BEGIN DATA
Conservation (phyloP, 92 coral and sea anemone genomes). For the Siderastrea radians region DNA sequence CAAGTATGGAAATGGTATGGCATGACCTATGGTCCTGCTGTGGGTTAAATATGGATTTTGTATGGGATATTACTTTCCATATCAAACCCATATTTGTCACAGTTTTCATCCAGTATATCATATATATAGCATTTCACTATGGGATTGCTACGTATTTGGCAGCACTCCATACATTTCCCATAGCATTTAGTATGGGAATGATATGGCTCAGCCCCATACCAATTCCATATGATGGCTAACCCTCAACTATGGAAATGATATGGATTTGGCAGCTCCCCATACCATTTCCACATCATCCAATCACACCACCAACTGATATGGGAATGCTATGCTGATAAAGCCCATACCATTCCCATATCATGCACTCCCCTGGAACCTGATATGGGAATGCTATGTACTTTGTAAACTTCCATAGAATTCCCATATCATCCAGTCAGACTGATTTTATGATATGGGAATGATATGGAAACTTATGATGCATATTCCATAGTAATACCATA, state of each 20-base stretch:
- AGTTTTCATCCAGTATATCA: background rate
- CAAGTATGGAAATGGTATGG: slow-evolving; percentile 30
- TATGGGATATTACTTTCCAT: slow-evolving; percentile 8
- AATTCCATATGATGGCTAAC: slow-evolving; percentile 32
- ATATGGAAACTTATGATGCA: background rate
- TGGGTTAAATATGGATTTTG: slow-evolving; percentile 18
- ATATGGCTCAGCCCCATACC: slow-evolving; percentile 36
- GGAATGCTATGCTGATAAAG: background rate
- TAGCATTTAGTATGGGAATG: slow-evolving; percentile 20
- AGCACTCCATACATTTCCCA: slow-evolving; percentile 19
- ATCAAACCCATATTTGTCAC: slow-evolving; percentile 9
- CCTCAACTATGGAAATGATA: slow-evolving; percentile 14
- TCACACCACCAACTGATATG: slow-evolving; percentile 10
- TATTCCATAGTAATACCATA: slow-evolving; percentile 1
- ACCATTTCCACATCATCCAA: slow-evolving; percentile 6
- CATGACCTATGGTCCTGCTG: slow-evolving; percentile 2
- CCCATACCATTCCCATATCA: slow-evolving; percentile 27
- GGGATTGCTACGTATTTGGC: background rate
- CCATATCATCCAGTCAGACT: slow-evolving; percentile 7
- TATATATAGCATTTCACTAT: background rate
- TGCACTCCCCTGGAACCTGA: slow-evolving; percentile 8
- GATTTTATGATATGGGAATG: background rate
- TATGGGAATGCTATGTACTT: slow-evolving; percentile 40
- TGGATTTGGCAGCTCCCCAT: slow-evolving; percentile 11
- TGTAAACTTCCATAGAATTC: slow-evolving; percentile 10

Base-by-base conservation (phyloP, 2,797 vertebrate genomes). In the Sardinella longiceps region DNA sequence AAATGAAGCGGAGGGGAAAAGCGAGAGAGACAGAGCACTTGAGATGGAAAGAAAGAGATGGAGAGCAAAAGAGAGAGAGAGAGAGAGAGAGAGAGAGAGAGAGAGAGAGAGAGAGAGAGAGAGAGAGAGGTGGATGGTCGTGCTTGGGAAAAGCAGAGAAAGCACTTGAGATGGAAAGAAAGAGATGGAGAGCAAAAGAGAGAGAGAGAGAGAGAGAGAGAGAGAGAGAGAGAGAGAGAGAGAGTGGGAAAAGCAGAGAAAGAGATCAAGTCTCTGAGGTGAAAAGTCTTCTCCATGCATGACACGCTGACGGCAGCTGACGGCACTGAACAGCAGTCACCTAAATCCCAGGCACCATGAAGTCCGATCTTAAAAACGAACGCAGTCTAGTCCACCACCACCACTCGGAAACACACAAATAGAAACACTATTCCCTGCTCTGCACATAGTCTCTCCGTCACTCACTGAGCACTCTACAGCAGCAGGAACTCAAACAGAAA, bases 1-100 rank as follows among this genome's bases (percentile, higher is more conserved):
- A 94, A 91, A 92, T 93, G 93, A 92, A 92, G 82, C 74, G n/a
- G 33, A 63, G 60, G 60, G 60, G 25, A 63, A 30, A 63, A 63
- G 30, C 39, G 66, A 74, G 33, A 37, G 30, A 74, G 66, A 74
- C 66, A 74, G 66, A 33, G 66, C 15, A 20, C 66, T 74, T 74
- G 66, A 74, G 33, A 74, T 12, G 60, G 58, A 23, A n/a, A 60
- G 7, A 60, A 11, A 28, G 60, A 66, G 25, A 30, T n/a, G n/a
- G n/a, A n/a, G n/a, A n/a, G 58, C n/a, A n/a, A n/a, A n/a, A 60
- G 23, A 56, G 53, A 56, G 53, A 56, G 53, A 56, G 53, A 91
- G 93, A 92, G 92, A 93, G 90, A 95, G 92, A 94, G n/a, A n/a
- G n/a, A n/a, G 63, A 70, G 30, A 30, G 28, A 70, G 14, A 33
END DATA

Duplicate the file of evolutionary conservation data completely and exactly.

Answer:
Conservation (phyloP, 92 coral and sea anemone genomes). For the Siderastrea radians region DNA sequence CAAGTATGGAAATGGTATGGCATGACCTATGGTCCTGCTGTGGGTTAAATATGGATTTTGTATGGGATATTACTTTCCATATCAAACCCATATTTGTCACAGTTTTCATCCAGTATATCATATATATAGCATTTCACTATGGGATTGCTACGTATTTGGCAGCACTCCATACATTTCCCATAGCATTTAGTATGGGAATGATATGGCTCAGCCCCATACCAATTCCATATGATGGCTAACCCTCAACTATGGAAATGATATGGATTTGGCAGCTCCCCATACCATTTCCACATCATCCAATCACACCACCAACTGATATGGGAATGCTATGCTGATAAAGCCCATACCATTCCCATATCATGCACTCCCCTGGAACCTGATATGGGAATGCTATGTACTTTGTAAACTTCCATAGAATTCCCATATCATCCAGTCAGACTGATTTTATGATATGGGAATGATATGGAAACTTATGATGCATATTCCATAGTAATACCATA, state of each 20-base stretch:
- AGTTTTCATCCAGTATATCA: background rate
- CAAGTATGGAAATGGTATGG: slow-evolving; percentile 30
- TATGGGATATTACTTTCCAT: slow-evolving; percentile 8
- AATTCCATATGATGGCTAAC: slow-evolving; percentile 32
- ATATGGAAACTTATGATGCA: background rate
- TGGGTTAAATATGGATTTTG: slow-evolving; percentile 18
- ATATGGCTCAGCCCCATACC: slow-evolving; percentile 36
- GGAATGCTATGCTGATAAAG: background rate
- TAGCATTTAGTATGGGAATG: slow-evolving; percentile 20
- AGCACTCCATACATTTCCCA: slow-evolving; percentile 19
- ATCAAACCCATATTTGTCAC: slow-evolving; percentile 9
- CCTCAACTATGGAAATGATA: slow-evolving; percentile 14
- TCACACCACCAACTGATATG: slow-evolving; percentile 10
- TATTCCATAGTAATACCATA: slow-evolving; percentile 1
- ACCATTTCCACATCATCCAA: slow-evolving; percentile 6
- CATGACCTATGGTCCTGCTG: slow-evolving; percentile 2
- CCCATACCATTCCCATATCA: slow-evolving; percentile 27
- GGGATTGCTACGTATTTGGC: background rate
- CCATATCATCCAGTCAGACT: slow-evolving; percentile 7
- TATATATAGCATTTCACTAT: background rate
- TGCACTCCCCTGGAACCTGA: slow-evolving; percentile 8
- GATTTTATGATATGGGAATG: background rate
- TATGGGAATGCTATGTACTT: slow-evolving; percentile 40
- TGGATTTGGCAGCTCCCCAT: slow-evolving; percentile 11
- TGTAAACTTCCATAGAATTC: slow-evolving; percentile 10

Base-by-base conservation (phyloP, 2,797 vertebrate genomes). In the Sardinella longiceps region DNA sequence AAATGAAGCGGAGGGGAAAAGCGAGAGAGACAGAGCACTTGAGATGGAAAGAAAGAGATGGAGAGCAAAAGAGAGAGAGAGAGAGAGAGAGAGAGAGAGAGAGAGAGAGAGAGAGAGAGAGAGAGAGAGGTGGATGGTCGTGCTTGGGAAAAGCAGAGAAAGCACTTGAGATGGAAAGAAAGAGATGGAGAGCAAAAGAGAGAGAGAGAGAGAGAGAGAGAGAGAGAGAGAGAGAGAGAGAGAGTGGGAAAAGCAGAGAAAGAGATCAAGTCTCTGAGGTGAAAAGTCTTCTCCATGCATGACACGCTGACGGCAGCTGACGGCACTGAACAGCAGTCACCTAAATCCCAGGCACCATGAAGTCCGATCTTAAAAACGAACGCAGTCTAGTCCACCACCACCACTCGGAAACACACAAATAGAAACACTATTCCCTGCTCTGCACATAGTCTCTCCGTCACTCACTGAGCACTCTACAGCAGCAGGAACTCAAACAGAAA, bases 1-100 rank as follows among this genome's bases (percentile, higher is more conserved):
- A 94, A 91, A 92, T 93, G 93, A 92, A 92, G 82, C 74, G n/a
- G 33, A 63, G 60, G 60, G 60, G 25, A 63, A 30, A 63, A 63
- G 30, C 39, G 66, A 74, G 33, A 37, G 30, A 74, G 66, A 74
- C 66, A 74, G 66, A 33, G 66, C 15, A 20, C 66, T 74, T 74
- G 66, A 74, G 33, A 74, T 12, G 60, G 58, A 23, A n/a, A 60
- G 7, A 60, A 11, A 28, G 60, A 66, G 25, A 30, T n/a, G n/a
- G n/a, A n/a, G n/a, A n/a, G 58, C n/a, A n/a, A n/a, A n/a, A 60
- G 23, A 56, G 53, A 56, G 53, A 56, G 53, A 56, G 53, A 91
- G 93, A 92, G 92, A 93, G 90, A 95, G 92, A 94, G n/a, A n/a
- G n/a, A n/a, G 63, A 70, G 30, A 30, G 28, A 70, G 14, A 33